Did New York Times Executive Editor Bill Keller really sign on to a proposal by G.O.P. libertarian candidate Ron Paul? Yes, though it had nothing to do with the gold standard, abolishing the Federal Reserve, or lowering taxes, but a possible conservative compromise position on gay marriage which would give Republicans "a chance to avoid being on the wrong side of history."
In the wake of New York State’s vote to allow gay marriage, Executive Editor Bill Keller’s supportive column for the July 3 Sunday magazine, “Solving the G.O.P.’s Gay Marriage Problem,” was rushed up online almost a full week early.
Even before New York passed its law last week, the move toward legalization of same-sex marriage in America had become inexorable. It may feel excruciatingly slow for those who are waiting their turn, but it’s just a matter of time until the country lives up to what it believes.
The latest Gallup poll shows that, for the first time, a majority of Americans favors marriage rights. And support will continue to surge thanks to demographics: among 18-to-34-year-olds, approval is now an overwhelming 70 percent. If Gallup polled high-school students, it would need a category called “Why are you even asking?”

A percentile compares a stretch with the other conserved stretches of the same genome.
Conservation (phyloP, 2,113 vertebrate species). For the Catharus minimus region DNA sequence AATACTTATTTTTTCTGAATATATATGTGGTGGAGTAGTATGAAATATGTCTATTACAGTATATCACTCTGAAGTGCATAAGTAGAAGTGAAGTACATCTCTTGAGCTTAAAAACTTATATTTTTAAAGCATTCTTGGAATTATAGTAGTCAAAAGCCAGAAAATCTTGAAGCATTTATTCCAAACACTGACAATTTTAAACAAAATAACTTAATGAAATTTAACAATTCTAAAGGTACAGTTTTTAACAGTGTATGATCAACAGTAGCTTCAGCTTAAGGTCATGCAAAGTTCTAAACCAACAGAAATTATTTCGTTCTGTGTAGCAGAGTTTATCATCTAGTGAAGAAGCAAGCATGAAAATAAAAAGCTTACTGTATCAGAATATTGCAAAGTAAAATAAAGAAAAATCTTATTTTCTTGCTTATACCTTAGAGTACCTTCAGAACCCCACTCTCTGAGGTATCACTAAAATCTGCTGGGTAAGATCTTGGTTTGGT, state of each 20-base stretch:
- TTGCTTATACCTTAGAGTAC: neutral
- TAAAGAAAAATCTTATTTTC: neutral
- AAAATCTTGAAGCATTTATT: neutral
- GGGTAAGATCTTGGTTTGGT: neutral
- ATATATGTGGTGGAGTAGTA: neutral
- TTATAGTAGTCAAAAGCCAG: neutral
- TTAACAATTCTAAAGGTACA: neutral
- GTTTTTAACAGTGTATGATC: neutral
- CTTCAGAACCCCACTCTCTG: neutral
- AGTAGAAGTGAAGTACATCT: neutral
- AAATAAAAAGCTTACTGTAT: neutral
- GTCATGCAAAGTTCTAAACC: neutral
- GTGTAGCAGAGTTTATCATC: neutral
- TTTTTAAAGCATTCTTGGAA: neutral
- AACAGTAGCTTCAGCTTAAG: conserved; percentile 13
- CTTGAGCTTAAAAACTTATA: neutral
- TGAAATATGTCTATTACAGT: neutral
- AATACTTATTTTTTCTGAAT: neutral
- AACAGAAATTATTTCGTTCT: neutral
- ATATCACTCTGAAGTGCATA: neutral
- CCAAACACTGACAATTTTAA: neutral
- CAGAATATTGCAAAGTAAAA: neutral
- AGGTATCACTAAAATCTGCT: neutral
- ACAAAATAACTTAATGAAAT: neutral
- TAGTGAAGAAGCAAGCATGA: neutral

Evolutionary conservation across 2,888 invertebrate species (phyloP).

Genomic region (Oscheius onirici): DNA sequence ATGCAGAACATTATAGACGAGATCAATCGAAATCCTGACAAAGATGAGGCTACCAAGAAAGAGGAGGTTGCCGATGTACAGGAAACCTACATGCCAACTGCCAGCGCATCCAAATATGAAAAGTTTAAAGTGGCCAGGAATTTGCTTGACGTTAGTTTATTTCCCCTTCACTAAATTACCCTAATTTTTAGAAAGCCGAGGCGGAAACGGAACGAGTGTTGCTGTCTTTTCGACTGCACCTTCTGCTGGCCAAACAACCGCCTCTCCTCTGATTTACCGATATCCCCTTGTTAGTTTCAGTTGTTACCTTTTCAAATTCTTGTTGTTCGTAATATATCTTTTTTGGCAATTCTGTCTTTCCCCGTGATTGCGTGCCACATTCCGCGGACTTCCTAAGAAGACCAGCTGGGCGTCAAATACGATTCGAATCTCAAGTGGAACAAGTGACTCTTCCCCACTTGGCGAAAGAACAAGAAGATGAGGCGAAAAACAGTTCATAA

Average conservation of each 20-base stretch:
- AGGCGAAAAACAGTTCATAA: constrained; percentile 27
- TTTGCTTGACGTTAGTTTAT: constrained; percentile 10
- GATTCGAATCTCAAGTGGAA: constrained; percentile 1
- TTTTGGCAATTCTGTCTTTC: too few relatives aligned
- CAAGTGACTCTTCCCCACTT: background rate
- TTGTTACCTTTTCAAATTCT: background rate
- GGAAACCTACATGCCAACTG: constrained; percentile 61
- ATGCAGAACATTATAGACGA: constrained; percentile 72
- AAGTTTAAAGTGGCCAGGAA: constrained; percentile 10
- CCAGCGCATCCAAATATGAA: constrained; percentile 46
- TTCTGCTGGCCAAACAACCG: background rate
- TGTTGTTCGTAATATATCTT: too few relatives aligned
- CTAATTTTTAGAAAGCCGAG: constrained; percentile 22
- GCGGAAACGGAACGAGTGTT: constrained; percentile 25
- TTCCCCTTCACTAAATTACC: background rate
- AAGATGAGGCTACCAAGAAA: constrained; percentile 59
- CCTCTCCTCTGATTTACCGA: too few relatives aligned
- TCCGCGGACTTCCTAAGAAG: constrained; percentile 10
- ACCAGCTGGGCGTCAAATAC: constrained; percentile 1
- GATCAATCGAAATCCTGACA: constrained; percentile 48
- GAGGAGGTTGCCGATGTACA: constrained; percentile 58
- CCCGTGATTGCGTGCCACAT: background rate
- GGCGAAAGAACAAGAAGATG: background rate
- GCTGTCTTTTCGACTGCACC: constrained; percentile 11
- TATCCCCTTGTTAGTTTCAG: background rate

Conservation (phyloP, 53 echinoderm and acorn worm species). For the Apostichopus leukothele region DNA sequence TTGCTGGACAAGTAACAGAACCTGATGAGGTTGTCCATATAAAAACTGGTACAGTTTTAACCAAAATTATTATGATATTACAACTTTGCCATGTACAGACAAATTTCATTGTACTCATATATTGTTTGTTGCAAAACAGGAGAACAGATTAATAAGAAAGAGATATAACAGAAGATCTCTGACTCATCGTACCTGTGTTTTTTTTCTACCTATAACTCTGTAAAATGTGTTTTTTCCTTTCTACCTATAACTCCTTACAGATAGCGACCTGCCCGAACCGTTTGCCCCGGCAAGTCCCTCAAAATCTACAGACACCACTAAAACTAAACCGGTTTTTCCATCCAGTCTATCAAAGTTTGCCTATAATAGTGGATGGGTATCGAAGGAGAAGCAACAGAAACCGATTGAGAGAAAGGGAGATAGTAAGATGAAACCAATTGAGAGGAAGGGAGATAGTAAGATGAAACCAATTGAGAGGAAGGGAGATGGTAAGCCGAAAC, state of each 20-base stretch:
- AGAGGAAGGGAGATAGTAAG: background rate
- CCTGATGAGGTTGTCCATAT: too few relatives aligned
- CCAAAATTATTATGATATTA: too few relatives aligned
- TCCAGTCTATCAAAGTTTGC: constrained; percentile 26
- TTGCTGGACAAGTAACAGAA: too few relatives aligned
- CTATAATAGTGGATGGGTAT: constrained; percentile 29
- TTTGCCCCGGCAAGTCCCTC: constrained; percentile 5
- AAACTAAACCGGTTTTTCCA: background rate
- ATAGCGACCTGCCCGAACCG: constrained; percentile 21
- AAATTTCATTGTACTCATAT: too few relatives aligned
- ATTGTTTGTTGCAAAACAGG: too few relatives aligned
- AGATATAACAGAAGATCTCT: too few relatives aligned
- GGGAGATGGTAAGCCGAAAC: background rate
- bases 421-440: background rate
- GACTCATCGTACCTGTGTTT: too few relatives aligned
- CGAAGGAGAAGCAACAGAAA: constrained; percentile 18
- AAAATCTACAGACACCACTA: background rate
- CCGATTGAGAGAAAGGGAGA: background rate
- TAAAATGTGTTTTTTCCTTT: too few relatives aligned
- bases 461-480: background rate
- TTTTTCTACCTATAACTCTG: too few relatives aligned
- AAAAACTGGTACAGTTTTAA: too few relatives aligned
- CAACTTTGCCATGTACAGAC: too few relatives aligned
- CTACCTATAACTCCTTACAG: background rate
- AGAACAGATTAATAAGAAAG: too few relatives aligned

The Republican electoral base remains unconvinced -- only 28 percent of G.O.P. voters accept same-sex marriage, unchanged from a year ago -- and so does most of the Republican presidential field. While no one expects the 2012 election to hinge on gay marriage, the issue may have weight, especially if one of the G.O.P.’s more vociferous social conservatives gets the nomination. Those views would be a potential liability in a general election where, according to Gallup, 59 percent of independent voters favor gay marriage.
Keller fastened onto a line (actually an old libertarian conception) that Rep. Ron Paul threw out at the June 13 Republican debate in New Hampshire.
A few lecterns down the stage from Bachmann, Representative Ron Paul, the feisty Texas libertarian, had an answer that caught my attention: “Get the government out of it.”
“I don’t think government should give us a license to get married,” Paul said. “It should be in the church.”
Would Republican voters buy it? Maybe. Polls show that they are more amenable to civil unions than to anything called marriage. There’s also something classically conservative about the idea. Theodore B. Olson, the former Bush solicitor general who is co-counsel on the California lawsuit for gay marriage, tells fellow Republicans that a good same-sex-marriage law embodies some of the party’s most fundamental principles: freedom to live your life, stable families and (by not requiring churches to marry gay couples if that violates their beliefs) religious liberty. Paul’s approach offers conservatives all of that plus a heaping helping of less-government-in-your-life.
And one other thing: a chance to avoid being on the wrong side of history.